When I first heard One More Day, I was driving Gee’s little Saturn, and nearly drove off the road because of the tears that made seeing the road almost impossible. It sums up what I felt after she died better than any words I could express myself.
This is one of my favorite songs…I believe it came out nine days before Gee died, but I didn’t hear it until a week after her funeral. I wasn’t really a country music fan way back then, and I didn’t listen to much music at the hospital, where spending every moment I could with Gee was the most important thing to me. The nurses were amazing, and they really made a difficult time in my life a lot easier. I think one reason they let me have free reign was because of how devoted I was to Gee and how well I took care of her.
For example, one of the floaters on the Hemo-Onc wing was trying to give me a hard time when I tried to get some ice for Gee. They said it would cost me…so I whipped out my checkbook and asked who to make the check out to and for how much… The regular Hemo-Onc nurses all laughed at the floater and said that I was one of the good guys, and there was nothing I wouldn’t do for Gee. Of course, Gee had told the nurses that I took her last name when we got married, and most of the nurses there, like the ones at her chemo clinic, called me Mr. Gee Kim, a name I wore with great honor.
A few days later, I heard from Woo. She told me about a story that Sang told her. I don’t know whether the story is true or not, but her little sister Sang’s mother-in-law worked at the hospital Gee had been a patient at. Sang’s mother-in-law was visiting Sang and told her this very sad story about how a beautiful young woman had just passed away from cancer. She told Sang about how devoted this woman’s husband was–staying by her side day and night–only leaving to cook meals for her at home and then rushing back to the hospital so that she could have a hot, home-cooked meal instead of hospital food. When she told Sang that the young woman had died of pancreatic cancer. Sang said to her mother, “You know this couple. They’re talking about Gee and Dan. You met them at our wedding in April.”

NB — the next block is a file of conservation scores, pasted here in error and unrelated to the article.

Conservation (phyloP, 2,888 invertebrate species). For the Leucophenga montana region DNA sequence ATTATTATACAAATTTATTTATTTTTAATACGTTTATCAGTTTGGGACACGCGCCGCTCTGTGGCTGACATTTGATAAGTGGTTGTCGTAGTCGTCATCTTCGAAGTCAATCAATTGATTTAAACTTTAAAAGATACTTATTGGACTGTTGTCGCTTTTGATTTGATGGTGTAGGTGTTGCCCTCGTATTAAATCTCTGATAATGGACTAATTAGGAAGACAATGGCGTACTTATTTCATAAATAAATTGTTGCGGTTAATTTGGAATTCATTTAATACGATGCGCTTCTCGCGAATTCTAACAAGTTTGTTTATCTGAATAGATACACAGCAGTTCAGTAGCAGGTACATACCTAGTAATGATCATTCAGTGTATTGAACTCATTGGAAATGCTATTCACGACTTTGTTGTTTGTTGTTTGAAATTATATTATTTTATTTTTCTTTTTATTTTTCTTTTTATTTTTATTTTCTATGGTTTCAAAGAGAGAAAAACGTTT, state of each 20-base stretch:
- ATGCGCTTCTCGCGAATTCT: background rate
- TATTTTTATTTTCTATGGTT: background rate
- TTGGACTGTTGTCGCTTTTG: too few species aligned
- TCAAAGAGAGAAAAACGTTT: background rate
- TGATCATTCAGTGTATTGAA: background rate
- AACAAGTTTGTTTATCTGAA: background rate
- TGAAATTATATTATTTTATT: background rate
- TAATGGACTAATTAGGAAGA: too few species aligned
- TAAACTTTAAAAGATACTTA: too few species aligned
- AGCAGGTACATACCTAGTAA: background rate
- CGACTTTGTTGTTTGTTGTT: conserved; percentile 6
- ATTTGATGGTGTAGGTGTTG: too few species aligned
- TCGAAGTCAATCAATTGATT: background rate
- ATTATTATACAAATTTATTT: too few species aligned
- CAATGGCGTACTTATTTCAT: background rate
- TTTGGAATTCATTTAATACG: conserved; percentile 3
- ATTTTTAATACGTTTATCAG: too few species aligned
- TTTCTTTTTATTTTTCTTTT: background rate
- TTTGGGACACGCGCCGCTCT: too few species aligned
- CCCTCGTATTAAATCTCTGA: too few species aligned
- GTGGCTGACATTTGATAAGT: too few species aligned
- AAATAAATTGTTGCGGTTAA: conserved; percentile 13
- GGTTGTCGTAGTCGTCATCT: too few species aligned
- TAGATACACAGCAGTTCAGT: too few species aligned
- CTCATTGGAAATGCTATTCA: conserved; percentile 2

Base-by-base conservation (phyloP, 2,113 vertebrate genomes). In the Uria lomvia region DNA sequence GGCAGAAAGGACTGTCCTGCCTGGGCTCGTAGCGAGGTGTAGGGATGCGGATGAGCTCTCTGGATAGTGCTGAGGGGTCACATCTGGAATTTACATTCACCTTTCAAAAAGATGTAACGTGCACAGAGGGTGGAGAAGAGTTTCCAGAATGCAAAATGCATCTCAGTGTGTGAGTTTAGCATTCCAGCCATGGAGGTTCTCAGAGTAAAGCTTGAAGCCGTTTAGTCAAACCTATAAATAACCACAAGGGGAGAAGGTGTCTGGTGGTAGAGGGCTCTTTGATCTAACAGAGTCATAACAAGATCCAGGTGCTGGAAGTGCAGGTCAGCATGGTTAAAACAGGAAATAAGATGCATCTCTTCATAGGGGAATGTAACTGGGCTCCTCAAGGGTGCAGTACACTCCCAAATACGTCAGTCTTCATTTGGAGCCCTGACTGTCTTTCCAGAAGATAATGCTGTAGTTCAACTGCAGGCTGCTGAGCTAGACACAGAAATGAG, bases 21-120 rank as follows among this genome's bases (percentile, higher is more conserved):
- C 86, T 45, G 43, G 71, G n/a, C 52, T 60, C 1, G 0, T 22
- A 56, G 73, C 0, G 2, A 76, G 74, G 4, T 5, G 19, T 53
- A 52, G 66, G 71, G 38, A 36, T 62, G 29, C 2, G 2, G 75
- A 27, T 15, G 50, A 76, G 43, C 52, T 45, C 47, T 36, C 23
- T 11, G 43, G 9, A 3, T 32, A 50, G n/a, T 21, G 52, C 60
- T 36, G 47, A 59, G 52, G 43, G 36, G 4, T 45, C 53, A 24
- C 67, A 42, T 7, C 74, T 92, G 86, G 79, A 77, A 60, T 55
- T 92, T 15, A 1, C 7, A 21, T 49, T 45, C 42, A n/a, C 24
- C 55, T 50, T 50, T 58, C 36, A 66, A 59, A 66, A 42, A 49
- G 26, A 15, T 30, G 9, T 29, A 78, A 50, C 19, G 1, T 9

Sadly, this song would also apply to Ellie in many ways at this point as well. Ellie is the only woman I have ever loved as much or possibly even more than Gee, but I don’t think she realizes the significance of that fact. I don’t even know if the amazing woman who said she loved me so often earlier this year exists any longer. I really don’t know whether she has become a casualty of her illness. I keep in the hope that some of the glimpses I see of the Ellie I love so much, the one who said she loved me, means that she still exists somewhere under her addictions.
So much of the advice I’ve been given has been to forget about her; to move on; to find someone else…and as much as I think the advice is well-intentioned, it isn’t something I can do. I’ve been told she isn’t worth it. I’ve been told that addicts are a lost cause. Yet, Ellie is someone I love–someone who means the world to me–and I can no more give up on her because of her illness than I could have walked away from Gee because she had cancer.
Some of this advice has come from a courageous and amazing young woman, less than a decade older than Ellie, who had been on the same road that Ellie is on now. She has told me that walking away from Ellie and leaving her to make her own decisions–to sink or swim on her own–is the best thing I can do for her. I love and respect this young woman, and am very grateful for her advice, but it really doesn’t apply to me. I am no longer in Ellie’s life by her choice–she has pushed me as far away from her as she could. This is simply the truth.